Bill proposes statewide ban on single-use plastic bags
Washington state leaders are calling for a new way to limit the use of plastic bags.
The new bill, announced Wednesday morning, would enact a ban on the use of single-use plastic bags across the state.
Currently, there are 19 cities in Washington that have plastic bag bans in place, including Seattle, Tacoma, and Edmonds. Kenmore most recently approved a ban that takes effect on Jan. 1. The Public Works Committee in Kent will consider a bag ordinance in December.
“We are seeing plastic litter along the highways and in our public spaces. We need to reduce bags so that they don’t end up contributing to the litter going into our creeks and lakes,” Kent Councilwoman Brenda Fincher said in a news release. “Numerous countries have banned plastic bags and so we are behind the curve.”
Lawmakers tried to pass a two-cent tax on plastic bags in the last legislative session, but it failed. The new bill will be introduced in the 2019 session. According to the campaign, the bill is one of four pieces of environmental legislation next year: orca recovery, oil spills, and promoting 100 percent renewable energy.
KIRO 7 looked at a Department of Revenue fiscal note which says that even with bag bans in place, Washington state consumers still use plastic bags at the same rate per capita as consumers across the rest of the country.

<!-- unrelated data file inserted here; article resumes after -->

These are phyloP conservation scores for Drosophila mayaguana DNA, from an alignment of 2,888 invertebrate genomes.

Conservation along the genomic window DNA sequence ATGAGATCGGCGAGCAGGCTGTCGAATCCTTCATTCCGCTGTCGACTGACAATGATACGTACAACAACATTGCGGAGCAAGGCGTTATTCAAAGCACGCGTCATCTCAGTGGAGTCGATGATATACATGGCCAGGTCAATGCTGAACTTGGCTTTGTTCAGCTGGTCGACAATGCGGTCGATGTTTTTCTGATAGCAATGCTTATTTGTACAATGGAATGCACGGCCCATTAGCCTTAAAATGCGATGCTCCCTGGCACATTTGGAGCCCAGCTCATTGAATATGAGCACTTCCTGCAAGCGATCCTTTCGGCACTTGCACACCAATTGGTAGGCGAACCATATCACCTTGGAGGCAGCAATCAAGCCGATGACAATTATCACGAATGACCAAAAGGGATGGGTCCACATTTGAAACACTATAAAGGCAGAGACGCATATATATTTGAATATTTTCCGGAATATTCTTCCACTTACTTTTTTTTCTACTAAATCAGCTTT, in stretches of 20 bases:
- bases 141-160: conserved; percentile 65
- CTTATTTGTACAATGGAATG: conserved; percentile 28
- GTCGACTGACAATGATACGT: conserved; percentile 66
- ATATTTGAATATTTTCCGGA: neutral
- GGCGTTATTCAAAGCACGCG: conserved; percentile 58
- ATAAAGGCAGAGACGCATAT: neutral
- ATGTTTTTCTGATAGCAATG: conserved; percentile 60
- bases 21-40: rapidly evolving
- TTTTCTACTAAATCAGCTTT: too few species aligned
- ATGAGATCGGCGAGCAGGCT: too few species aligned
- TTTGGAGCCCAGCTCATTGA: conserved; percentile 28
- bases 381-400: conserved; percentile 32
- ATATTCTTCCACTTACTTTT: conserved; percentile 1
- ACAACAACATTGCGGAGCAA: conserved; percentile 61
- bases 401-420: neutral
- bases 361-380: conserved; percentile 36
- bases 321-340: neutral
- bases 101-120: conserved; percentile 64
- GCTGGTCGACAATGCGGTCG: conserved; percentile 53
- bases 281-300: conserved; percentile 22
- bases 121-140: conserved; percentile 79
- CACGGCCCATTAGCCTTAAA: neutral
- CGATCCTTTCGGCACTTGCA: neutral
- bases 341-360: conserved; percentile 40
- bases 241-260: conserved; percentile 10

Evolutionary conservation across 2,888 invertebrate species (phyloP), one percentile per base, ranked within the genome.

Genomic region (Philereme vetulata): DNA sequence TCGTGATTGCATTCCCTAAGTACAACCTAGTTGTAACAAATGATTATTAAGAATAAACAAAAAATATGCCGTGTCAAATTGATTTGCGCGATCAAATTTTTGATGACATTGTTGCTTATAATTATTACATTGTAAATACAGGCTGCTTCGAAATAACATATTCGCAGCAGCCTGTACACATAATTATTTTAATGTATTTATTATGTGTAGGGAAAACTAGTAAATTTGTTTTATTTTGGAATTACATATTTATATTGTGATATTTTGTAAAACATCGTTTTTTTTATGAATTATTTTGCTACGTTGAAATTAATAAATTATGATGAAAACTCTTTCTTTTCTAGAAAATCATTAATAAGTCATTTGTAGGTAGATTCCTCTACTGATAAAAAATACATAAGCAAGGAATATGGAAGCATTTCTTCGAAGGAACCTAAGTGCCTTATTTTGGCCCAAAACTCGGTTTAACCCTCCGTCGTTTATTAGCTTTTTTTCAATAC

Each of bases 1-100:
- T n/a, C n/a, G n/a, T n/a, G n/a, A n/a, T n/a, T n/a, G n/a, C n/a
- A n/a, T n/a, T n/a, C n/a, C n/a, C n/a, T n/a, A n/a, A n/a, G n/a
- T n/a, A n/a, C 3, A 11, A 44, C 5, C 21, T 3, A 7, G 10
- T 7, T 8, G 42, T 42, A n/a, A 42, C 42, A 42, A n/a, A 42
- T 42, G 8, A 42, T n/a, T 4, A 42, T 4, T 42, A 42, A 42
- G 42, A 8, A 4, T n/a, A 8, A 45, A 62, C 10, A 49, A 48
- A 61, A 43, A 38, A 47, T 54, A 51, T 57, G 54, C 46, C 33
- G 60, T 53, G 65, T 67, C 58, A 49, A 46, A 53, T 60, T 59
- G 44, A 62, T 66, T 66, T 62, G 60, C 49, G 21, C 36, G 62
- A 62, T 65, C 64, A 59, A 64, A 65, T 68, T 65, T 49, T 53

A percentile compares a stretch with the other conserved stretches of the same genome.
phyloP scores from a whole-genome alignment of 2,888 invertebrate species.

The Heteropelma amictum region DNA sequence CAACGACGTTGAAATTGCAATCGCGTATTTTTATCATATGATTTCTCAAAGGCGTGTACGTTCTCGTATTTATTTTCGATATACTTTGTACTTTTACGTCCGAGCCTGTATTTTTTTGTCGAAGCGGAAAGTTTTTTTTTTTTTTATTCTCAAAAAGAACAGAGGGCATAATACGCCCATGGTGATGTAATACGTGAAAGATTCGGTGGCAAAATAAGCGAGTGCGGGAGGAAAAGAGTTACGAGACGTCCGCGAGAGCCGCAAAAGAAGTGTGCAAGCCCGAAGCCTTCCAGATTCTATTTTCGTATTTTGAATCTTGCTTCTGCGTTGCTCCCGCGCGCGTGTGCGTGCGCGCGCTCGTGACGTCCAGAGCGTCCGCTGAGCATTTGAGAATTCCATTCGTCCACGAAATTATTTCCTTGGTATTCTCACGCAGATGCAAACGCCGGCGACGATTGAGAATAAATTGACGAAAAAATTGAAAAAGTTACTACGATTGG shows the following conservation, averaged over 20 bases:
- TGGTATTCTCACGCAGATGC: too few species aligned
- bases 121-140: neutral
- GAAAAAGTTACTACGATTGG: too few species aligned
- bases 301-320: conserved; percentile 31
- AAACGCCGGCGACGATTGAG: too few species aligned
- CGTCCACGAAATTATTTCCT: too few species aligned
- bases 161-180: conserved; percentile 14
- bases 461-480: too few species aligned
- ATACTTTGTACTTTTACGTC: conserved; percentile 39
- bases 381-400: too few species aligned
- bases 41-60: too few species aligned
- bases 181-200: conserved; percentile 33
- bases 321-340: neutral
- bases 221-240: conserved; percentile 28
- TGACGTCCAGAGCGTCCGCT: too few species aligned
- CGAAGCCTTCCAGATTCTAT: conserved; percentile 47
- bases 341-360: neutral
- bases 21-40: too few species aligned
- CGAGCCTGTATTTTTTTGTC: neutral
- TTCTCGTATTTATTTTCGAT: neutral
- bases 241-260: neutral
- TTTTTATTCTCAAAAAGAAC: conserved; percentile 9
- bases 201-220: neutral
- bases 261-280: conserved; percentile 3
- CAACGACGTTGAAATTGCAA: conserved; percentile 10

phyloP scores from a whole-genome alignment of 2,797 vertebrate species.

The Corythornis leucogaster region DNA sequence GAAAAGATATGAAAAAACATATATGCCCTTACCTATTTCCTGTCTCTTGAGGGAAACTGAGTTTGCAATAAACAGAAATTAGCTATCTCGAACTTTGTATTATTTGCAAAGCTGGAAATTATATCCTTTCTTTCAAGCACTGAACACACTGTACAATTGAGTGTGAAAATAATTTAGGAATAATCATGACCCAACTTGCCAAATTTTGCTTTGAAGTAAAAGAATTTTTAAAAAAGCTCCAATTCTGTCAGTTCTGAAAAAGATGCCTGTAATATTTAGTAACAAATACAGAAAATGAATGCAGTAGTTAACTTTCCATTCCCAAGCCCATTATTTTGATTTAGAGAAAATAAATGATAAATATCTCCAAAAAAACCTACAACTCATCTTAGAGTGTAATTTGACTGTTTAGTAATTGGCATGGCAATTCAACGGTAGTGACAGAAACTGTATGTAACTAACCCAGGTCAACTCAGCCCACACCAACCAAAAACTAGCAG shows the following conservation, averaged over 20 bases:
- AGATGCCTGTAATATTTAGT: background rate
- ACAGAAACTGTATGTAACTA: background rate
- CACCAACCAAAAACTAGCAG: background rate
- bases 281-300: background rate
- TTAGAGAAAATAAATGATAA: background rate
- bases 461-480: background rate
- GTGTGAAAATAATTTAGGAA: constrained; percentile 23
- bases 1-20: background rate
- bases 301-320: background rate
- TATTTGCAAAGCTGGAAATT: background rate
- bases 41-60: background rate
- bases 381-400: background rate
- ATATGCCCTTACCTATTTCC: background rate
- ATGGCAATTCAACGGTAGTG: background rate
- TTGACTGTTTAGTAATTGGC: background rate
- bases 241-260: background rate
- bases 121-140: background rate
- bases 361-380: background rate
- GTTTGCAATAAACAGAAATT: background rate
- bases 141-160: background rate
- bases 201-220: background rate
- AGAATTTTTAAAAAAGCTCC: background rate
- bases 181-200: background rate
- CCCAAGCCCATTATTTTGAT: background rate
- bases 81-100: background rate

The agency also says the tax would generate millions of dollars in revenue, nearly $14 million in fiscal 2019.
The bill is backed by Sen. Kevin Ranker, 40th District, Rep. Strom Peterson, 21st District, Kent City Councilmember Brenda Fincher and others.
“Right now, there are more than 86 million metric tons of plastic in our oceans and the equivalent of five grocery bags of plastic trash for every foot of coastline spills into the oceans annually,” Ranker said in a news release. “We must lead with bold progressive action to stop plastic waste from ending up in our oceans.”
Washington Representative Strom Peterson was even more forward in his intent for the legislation: “This is effectively a ban on plastic bags.”
A coalition of supporters include Environment Washington, Puget Sound Keeper Alliance, Seattle Aquarium, Surfrider Foundation, Zero Waste Washington, Woodland Park Zoo, Point Defiance Zoo, and Northwest Grocery Association.
Sara Osborne, Public Affairs Director for Safeway and Albertsons, said that customers pretty easily change their habits.
“In our experience, our customers support reducing plastic bags. … In our bag ban jurisdictions, customers adapted quickly to using their own bags and understand the reasoning to do so.”
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